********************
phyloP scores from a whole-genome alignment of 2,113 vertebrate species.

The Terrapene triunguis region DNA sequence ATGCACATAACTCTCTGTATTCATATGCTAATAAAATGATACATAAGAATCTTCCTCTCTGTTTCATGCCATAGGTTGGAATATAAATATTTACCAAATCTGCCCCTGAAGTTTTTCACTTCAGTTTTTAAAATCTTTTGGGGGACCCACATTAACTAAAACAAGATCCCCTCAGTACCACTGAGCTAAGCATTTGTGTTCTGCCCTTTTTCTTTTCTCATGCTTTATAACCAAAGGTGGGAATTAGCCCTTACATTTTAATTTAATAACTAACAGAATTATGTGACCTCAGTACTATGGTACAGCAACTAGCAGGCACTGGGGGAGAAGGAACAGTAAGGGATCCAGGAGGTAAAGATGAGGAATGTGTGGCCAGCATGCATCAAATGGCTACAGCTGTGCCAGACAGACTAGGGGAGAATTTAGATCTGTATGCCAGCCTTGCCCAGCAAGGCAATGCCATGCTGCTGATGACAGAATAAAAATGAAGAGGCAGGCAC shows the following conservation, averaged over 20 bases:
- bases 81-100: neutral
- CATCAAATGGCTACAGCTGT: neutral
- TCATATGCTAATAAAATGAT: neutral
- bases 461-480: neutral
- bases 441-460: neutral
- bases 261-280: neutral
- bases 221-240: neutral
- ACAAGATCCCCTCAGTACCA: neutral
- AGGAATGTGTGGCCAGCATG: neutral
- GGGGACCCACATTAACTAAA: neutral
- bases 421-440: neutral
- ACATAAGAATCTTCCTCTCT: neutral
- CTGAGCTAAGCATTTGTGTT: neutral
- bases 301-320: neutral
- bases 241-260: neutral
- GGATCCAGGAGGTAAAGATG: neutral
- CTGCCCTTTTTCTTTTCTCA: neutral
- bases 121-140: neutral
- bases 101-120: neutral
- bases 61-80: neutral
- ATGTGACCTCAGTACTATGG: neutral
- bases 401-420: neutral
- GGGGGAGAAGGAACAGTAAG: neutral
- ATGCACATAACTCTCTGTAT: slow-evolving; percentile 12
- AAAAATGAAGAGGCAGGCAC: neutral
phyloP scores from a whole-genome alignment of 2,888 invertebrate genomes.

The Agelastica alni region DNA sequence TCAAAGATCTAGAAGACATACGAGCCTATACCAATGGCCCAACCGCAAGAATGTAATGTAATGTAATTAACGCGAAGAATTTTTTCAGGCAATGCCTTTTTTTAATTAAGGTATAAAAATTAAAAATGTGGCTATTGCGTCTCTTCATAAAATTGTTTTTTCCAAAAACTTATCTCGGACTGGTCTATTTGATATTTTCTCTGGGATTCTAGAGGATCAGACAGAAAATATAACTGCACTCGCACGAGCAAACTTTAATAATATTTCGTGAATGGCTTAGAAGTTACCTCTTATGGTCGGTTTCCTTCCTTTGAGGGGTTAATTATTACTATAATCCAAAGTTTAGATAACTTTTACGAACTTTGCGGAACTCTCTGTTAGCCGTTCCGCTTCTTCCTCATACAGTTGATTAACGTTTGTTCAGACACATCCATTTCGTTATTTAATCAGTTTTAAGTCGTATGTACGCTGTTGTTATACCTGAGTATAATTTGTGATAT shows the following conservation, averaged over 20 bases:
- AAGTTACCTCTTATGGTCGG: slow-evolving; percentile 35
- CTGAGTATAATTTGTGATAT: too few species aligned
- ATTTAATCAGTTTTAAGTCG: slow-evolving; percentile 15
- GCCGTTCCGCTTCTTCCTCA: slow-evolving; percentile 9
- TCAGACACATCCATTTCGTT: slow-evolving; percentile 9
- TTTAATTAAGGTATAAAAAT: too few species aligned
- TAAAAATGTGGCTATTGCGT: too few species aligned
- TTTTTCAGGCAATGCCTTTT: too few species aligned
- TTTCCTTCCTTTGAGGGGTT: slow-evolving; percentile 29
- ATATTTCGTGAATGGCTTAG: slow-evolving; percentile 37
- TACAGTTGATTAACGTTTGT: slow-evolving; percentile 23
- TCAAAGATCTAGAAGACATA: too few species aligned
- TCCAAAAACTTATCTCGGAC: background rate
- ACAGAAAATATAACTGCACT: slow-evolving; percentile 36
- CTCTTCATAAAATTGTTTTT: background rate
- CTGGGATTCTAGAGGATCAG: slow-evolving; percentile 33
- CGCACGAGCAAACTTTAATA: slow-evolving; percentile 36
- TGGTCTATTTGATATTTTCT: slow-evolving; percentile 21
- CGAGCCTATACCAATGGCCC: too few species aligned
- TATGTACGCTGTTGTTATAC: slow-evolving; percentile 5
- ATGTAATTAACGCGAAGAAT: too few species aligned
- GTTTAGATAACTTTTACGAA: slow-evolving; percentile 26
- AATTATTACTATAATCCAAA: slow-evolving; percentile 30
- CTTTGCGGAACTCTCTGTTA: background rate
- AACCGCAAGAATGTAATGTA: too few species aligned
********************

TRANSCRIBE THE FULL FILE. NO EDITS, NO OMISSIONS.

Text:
phyloP scores from a whole-genome alignment of 2,113 vertebrate species.

The Terrapene triunguis region DNA sequence ATGCACATAACTCTCTGTATTCATATGCTAATAAAATGATACATAAGAATCTTCCTCTCTGTTTCATGCCATAGGTTGGAATATAAATATTTACCAAATCTGCCCCTGAAGTTTTTCACTTCAGTTTTTAAAATCTTTTGGGGGACCCACATTAACTAAAACAAGATCCCCTCAGTACCACTGAGCTAAGCATTTGTGTTCTGCCCTTTTTCTTTTCTCATGCTTTATAACCAAAGGTGGGAATTAGCCCTTACATTTTAATTTAATAACTAACAGAATTATGTGACCTCAGTACTATGGTACAGCAACTAGCAGGCACTGGGGGAGAAGGAACAGTAAGGGATCCAGGAGGTAAAGATGAGGAATGTGTGGCCAGCATGCATCAAATGGCTACAGCTGTGCCAGACAGACTAGGGGAGAATTTAGATCTGTATGCCAGCCTTGCCCAGCAAGGCAATGCCATGCTGCTGATGACAGAATAAAAATGAAGAGGCAGGCAC shows the following conservation, averaged over 20 bases:
- bases 81-100: neutral
- CATCAAATGGCTACAGCTGT: neutral
- TCATATGCTAATAAAATGAT: neutral
- bases 461-480: neutral
- bases 441-460: neutral
- bases 261-280: neutral
- bases 221-240: neutral
- ACAAGATCCCCTCAGTACCA: neutral
- AGGAATGTGTGGCCAGCATG: neutral
- GGGGACCCACATTAACTAAA: neutral
- bases 421-440: neutral
- ACATAAGAATCTTCCTCTCT: neutral
- CTGAGCTAAGCATTTGTGTT: neutral
- bases 301-320: neutral
- bases 241-260: neutral
- GGATCCAGGAGGTAAAGATG: neutral
- CTGCCCTTTTTCTTTTCTCA: neutral
- bases 121-140: neutral
- bases 101-120: neutral
- bases 61-80: neutral
- ATGTGACCTCAGTACTATGG: neutral
- bases 401-420: neutral
- GGGGGAGAAGGAACAGTAAG: neutral
- ATGCACATAACTCTCTGTAT: slow-evolving; percentile 12
- AAAAATGAAGAGGCAGGCAC: neutral
phyloP scores from a whole-genome alignment of 2,888 invertebrate genomes.

The Agelastica alni region DNA sequence TCAAAGATCTAGAAGACATACGAGCCTATACCAATGGCCCAACCGCAAGAATGTAATGTAATGTAATTAACGCGAAGAATTTTTTCAGGCAATGCCTTTTTTTAATTAAGGTATAAAAATTAAAAATGTGGCTATTGCGTCTCTTCATAAAATTGTTTTTTCCAAAAACTTATCTCGGACTGGTCTATTTGATATTTTCTCTGGGATTCTAGAGGATCAGACAGAAAATATAACTGCACTCGCACGAGCAAACTTTAATAATATTTCGTGAATGGCTTAGAAGTTACCTCTTATGGTCGGTTTCCTTCCTTTGAGGGGTTAATTATTACTATAATCCAAAGTTTAGATAACTTTTACGAACTTTGCGGAACTCTCTGTTAGCCGTTCCGCTTCTTCCTCATACAGTTGATTAACGTTTGTTCAGACACATCCATTTCGTTATTTAATCAGTTTTAAGTCGTATGTACGCTGTTGTTATACCTGAGTATAATTTGTGATAT shows the following conservation, averaged over 20 bases:
- AAGTTACCTCTTATGGTCGG: slow-evolving; percentile 35
- CTGAGTATAATTTGTGATAT: too few species aligned
- ATTTAATCAGTTTTAAGTCG: slow-evolving; percentile 15
- GCCGTTCCGCTTCTTCCTCA: slow-evolving; percentile 9
- TCAGACACATCCATTTCGTT: slow-evolving; percentile 9
- TTTAATTAAGGTATAAAAAT: too few species aligned
- TAAAAATGTGGCTATTGCGT: too few species aligned
- TTTTTCAGGCAATGCCTTTT: too few species aligned
- TTTCCTTCCTTTGAGGGGTT: slow-evolving; percentile 29
- ATATTTCGTGAATGGCTTAG: slow-evolving; percentile 37
- TACAGTTGATTAACGTTTGT: slow-evolving; percentile 23
- TCAAAGATCTAGAAGACATA: too few species aligned
- TCCAAAAACTTATCTCGGAC: background rate
- ACAGAAAATATAACTGCACT: slow-evolving; percentile 36
- CTCTTCATAAAATTGTTTTT: background rate
- CTGGGATTCTAGAGGATCAG: slow-evolving; percentile 33
- CGCACGAGCAAACTTTAATA: slow-evolving; percentile 36
- TGGTCTATTTGATATTTTCT: slow-evolving; percentile 21
- CGAGCCTATACCAATGGCCC: too few species aligned
- TATGTACGCTGTTGTTATAC: slow-evolving; percentile 5
- ATGTAATTAACGCGAAGAAT: too few species aligned
- GTTTAGATAACTTTTACGAA: slow-evolving; percentile 26
- AATTATTACTATAATCCAAA: slow-evolving; percentile 30
- CTTTGCGGAACTCTCTGTTA: background rate
- AACCGCAAGAATGTAATGTA: too few species aligned